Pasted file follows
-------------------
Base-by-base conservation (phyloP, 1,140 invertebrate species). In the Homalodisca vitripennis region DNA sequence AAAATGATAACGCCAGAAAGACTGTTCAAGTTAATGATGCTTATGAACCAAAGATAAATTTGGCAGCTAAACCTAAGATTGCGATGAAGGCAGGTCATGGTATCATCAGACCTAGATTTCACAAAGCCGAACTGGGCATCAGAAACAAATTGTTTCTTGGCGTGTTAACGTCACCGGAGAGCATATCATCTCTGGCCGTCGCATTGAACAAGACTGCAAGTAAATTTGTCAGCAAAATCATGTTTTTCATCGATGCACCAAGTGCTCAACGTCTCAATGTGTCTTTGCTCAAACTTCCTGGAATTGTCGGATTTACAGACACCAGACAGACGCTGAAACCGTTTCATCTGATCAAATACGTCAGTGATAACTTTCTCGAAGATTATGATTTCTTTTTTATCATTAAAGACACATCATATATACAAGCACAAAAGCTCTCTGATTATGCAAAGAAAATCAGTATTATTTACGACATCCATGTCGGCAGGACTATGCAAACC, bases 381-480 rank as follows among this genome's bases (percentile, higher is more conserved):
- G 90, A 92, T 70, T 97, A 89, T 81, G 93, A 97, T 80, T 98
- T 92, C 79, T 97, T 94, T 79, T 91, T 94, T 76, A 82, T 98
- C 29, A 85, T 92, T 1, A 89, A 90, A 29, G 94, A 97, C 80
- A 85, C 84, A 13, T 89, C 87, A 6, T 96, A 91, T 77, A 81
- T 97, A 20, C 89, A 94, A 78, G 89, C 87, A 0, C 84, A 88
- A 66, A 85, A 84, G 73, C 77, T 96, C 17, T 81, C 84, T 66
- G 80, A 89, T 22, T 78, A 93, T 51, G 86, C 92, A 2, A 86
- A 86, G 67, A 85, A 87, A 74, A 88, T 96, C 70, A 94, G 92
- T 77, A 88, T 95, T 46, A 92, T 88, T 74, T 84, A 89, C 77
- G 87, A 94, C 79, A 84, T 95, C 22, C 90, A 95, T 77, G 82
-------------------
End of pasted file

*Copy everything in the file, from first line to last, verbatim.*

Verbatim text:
Base-by-base conservation (phyloP, 1,140 invertebrate species). In the Homalodisca vitripennis region DNA sequence AAAATGATAACGCCAGAAAGACTGTTCAAGTTAATGATGCTTATGAACCAAAGATAAATTTGGCAGCTAAACCTAAGATTGCGATGAAGGCAGGTCATGGTATCATCAGACCTAGATTTCACAAAGCCGAACTGGGCATCAGAAACAAATTGTTTCTTGGCGTGTTAACGTCACCGGAGAGCATATCATCTCTGGCCGTCGCATTGAACAAGACTGCAAGTAAATTTGTCAGCAAAATCATGTTTTTCATCGATGCACCAAGTGCTCAACGTCTCAATGTGTCTTTGCTCAAACTTCCTGGAATTGTCGGATTTACAGACACCAGACAGACGCTGAAACCGTTTCATCTGATCAAATACGTCAGTGATAACTTTCTCGAAGATTATGATTTCTTTTTTATCATTAAAGACACATCATATATACAAGCACAAAAGCTCTCTGATTATGCAAAGAAAATCAGTATTATTTACGACATCCATGTCGGCAGGACTATGCAAACC, bases 381-480 rank as follows among this genome's bases (percentile, higher is more conserved):
- G 90, A 92, T 70, T 97, A 89, T 81, G 93, A 97, T 80, T 98
- T 92, C 79, T 97, T 94, T 79, T 91, T 94, T 76, A 82, T 98
- C 29, A 85, T 92, T 1, A 89, A 90, A 29, G 94, A 97, C 80
- A 85, C 84, A 13, T 89, C 87, A 6, T 96, A 91, T 77, A 81
- T 97, A 20, C 89, A 94, A 78, G 89, C 87, A 0, C 84, A 88
- A 66, A 85, A 84, G 73, C 77, T 96, C 17, T 81, C 84, T 66
- G 80, A 89, T 22, T 78, A 93, T 51, G 86, C 92, A 2, A 86
- A 86, G 67, A 85, A 87, A 74, A 88, T 96, C 70, A 94, G 92
- T 77, A 88, T 95, T 46, A 92, T 88, T 74, T 84, A 89, C 77
- G 87, A 94, C 79, A 84, T 95, C 22, C 90, A 95, T 77, G 82